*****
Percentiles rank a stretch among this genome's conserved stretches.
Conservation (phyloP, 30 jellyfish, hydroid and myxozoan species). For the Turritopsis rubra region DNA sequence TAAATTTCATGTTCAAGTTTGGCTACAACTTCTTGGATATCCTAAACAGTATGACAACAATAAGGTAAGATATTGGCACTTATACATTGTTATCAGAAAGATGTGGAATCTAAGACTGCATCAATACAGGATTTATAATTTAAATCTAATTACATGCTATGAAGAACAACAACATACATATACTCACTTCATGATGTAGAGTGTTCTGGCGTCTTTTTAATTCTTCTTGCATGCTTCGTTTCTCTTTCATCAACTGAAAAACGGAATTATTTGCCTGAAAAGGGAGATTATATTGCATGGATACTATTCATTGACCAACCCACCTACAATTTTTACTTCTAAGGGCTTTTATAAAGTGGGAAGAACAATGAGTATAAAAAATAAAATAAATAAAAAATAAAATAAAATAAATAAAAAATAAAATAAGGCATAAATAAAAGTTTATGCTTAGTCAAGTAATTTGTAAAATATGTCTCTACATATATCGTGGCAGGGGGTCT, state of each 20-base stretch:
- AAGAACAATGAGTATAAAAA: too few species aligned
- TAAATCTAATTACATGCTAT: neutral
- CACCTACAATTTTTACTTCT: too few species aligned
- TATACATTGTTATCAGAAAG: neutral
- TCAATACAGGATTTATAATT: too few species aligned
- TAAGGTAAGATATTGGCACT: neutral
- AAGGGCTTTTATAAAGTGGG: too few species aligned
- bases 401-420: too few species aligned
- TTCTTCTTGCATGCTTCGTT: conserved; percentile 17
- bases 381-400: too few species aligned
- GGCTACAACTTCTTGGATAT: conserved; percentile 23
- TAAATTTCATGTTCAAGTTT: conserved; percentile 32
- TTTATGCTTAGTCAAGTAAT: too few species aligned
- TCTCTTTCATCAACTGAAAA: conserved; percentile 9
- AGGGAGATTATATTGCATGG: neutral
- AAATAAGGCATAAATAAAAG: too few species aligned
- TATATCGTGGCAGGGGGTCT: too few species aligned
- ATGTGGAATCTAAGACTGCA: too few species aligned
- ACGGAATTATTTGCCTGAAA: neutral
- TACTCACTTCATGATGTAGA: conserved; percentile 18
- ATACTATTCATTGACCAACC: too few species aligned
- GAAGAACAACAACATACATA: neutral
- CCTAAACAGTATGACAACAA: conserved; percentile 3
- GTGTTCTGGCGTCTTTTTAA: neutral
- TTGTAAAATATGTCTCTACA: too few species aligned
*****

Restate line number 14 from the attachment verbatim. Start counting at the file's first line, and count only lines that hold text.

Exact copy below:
- TAAATTTCATGTTCAAGTTT: conserved; percentile 32